Moritz gave precise instructions about all things concerning St. Afra and the two sister schools, from the location of the school to the clothes of the students. The renovation of the former St. Afra monastery building began in April 1543 under Johann Rossbach.
The humanist and most important school reformer in Saxony at the time, Johann Rivius , the legal scholar Georg von Komerstadt and Baron Ernst von Miltitz auf Batzdorf , builder of Siebeneichen Castle, were key advisors in founding the Princely Schools . The opening of the school is dated July 3, 1543 by the town chronicler and later rector Georg Fabricius . There is no document to prove this. The term “ Princely School ” for the three “Princely State Schools” only emerged in the second half of the 19th century, although the content was incorrect, because talented non-aristocratic students from Albertine Saxony were also educated at the Princely School - if penniless, then at the cost of the country - brought up in the spirit of evangelical faith and humanism . As the proportion of students from middle-class families increased and the graduates mostly worked in the state administration of the prince after completing their university studies, the prince became more independent of the interests of the nobility. In 1546, Georg Fabricius , who was just 30 years old, was appointed rector of the school. During his 25-year term in office, he shaped the teaching at the Princely School and laid the foundation for its tradition.
In 1549 the noble school inspectorate was introduced, which existed until 1831. The school inspectors mediated between the interests of the Rector of the Princely School and the state government, which was replaced from 1606 by the senior consistory as the highest school authority. Furthermore, professors from Leipzig University carried out visits ( visitationes ) every year up to 1700 in order to assess the level of performance of the students. In 1555 the school grounds were expanded to include two former canons and in 1570/71, for the economic consolidation of the Princely School, the confiscated ( secularized ) church property was given to the school. This church property included u. a. the property of the former Benedictine monastery of the Holy Cross near Meißen , which owned many fields, forests and meadows in the Jahnatal , in Gasern and the later municipality of Fischergasse . The economic situation of the Princely School remained difficult for decades. With the enactment of the “Electoral Church and School Regulations” by Elector August in 1580, the ecclesiastical was given a much greater importance in teaching than before. Otherwise, the students in the Princely Schools were mainly taught in Latin and Greek , in the Prima also a little in astronomy .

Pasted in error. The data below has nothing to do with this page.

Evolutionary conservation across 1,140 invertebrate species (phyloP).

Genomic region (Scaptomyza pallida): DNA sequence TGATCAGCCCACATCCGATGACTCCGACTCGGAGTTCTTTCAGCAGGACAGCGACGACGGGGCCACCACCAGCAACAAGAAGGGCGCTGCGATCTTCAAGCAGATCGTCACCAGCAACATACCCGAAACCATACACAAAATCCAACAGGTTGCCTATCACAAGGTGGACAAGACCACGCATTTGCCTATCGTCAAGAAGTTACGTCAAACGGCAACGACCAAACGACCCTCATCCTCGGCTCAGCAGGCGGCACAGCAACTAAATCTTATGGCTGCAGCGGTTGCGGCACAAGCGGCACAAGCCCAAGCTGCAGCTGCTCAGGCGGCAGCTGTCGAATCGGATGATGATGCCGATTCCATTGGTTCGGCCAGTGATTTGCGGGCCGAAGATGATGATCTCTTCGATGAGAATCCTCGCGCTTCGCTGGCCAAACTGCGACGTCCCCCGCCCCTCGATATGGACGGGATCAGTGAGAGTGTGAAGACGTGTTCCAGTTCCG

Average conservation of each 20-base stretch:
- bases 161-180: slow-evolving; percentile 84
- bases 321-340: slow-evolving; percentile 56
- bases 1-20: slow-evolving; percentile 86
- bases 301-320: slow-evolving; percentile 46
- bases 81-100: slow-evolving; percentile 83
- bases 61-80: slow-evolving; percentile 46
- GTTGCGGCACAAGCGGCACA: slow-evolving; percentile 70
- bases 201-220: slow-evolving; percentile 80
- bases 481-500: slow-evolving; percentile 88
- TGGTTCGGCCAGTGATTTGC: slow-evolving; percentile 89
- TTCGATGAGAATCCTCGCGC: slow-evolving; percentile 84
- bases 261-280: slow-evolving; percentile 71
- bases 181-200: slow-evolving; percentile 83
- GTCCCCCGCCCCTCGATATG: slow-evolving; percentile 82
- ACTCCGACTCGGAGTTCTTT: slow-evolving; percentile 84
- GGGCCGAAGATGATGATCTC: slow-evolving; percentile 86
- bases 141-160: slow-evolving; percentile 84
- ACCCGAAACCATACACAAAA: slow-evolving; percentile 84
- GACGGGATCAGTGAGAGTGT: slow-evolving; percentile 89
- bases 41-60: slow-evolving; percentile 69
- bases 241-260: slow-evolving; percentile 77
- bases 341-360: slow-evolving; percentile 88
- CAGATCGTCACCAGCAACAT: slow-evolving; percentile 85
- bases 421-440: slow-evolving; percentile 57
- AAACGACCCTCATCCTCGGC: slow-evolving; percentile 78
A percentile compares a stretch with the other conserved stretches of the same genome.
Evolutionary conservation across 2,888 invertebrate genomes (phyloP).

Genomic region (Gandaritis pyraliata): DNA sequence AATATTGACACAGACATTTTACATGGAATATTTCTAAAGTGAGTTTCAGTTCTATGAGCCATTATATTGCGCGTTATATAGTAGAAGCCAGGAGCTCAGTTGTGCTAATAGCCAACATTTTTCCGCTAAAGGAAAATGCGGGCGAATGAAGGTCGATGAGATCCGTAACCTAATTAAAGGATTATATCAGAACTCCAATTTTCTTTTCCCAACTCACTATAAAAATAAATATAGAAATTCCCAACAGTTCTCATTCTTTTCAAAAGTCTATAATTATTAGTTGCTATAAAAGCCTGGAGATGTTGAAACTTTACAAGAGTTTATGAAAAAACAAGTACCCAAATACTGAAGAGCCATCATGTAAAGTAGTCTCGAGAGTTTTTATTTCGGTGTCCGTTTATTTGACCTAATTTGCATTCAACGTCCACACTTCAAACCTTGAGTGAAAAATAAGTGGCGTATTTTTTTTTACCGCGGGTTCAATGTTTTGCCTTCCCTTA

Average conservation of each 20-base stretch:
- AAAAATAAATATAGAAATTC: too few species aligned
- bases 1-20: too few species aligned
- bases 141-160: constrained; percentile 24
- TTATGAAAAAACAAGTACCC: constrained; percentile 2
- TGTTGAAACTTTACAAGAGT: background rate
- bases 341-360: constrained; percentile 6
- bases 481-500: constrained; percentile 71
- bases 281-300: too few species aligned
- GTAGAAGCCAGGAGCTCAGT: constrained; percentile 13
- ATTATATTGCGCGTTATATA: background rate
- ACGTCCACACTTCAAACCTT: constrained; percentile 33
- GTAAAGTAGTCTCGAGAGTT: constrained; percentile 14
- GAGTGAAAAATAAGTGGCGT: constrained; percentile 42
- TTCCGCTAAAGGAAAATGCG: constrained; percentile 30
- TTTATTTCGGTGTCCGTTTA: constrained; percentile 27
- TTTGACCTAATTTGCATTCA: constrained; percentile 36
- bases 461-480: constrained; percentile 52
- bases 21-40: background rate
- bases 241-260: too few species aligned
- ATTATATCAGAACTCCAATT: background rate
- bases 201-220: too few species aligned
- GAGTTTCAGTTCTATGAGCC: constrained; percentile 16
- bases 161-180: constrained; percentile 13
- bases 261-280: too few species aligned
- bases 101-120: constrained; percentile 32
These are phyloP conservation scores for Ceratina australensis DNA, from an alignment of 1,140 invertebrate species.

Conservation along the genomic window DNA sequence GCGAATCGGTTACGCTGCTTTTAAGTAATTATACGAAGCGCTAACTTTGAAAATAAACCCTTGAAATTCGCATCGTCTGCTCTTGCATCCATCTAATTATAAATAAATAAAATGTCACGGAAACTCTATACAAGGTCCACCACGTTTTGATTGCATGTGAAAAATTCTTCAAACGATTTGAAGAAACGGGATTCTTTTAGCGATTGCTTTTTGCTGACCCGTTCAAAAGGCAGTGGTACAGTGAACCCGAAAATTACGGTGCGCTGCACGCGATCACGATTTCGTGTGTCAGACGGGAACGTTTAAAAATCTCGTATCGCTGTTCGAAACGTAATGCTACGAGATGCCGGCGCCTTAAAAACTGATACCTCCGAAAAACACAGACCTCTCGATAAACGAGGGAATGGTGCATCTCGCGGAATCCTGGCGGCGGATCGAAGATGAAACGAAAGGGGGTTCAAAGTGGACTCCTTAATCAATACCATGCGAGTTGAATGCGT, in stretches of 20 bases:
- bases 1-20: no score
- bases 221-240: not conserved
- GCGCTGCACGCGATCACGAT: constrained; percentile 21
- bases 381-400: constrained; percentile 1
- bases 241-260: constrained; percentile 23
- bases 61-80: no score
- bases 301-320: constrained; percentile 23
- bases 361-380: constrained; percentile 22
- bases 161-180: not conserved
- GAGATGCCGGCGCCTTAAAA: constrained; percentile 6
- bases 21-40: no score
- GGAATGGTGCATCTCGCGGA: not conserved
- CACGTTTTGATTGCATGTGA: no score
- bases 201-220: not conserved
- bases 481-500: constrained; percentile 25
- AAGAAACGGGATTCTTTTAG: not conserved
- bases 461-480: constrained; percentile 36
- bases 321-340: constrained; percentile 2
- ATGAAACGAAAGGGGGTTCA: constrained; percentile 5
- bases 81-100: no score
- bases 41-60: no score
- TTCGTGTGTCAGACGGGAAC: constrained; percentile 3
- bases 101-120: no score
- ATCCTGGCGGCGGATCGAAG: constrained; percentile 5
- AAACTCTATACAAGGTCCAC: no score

From 1603 onwards, the Princely School received grants from the Procurate's assets. The proxy assets were formed from the former assets of the Meissen bishopric , which had been confiscated. Only in the second half of the 17th century (1664) did a system of school classes emerge. For the majority of the lessons, the students were divided into "upper" ( superiores ) and "lower" ( inferiores ). In the case of written work, each class was subdivided into two further sub-classes. Five years later - in 1669 - the “old boys' house” was built roughly on the site of today's south wing. It replaced an old canon court. In 1675 the “old sick castle” was built, which was located on the site of today's west wing. It contained both a bathroom and classrooms.
In 1702, after a long effort, the timetable was made more contemporary. The “superiores” now received one hour per week in astronomy / geography , the “inferiores” in mathematics / geography. In the Northern War of 1706, the Swedish soldiers quartered in Saxony for the winter and thus also in the Princely School after they had defeated the Saxon army near Fraustadt and occupied the electorate.
Great reform of 1713
The reform was laid down in the main electoral ordinance of December 5, 1727. This reform of the Princely School was intended to achieve financial consolidation on the one hand and a fundamental renewal of the curriculum on the other . Latin was still taught at the Princely School, which was previously exclusively based on philology, and remained a major. However, the number of lessons in Greek has been greatly reduced and mathematics lessons have been expanded. The first math teacher was hired in 1721. During his time at the Princely School (1729–1778), his successor, Albert Klimm , always endeavored to ensure that he had an equal position in the teaching staff. French was introduced into the curriculum as a modern foreign language as early as 1724 . Another new subject was introduced in 1728 with history lessons. To take account of the changed social conditions under August the Strong , a dance master was even hired in 1719 . In addition, brutal punishments and measures (such as whipping with whips ) have been abolished with the new school regulations .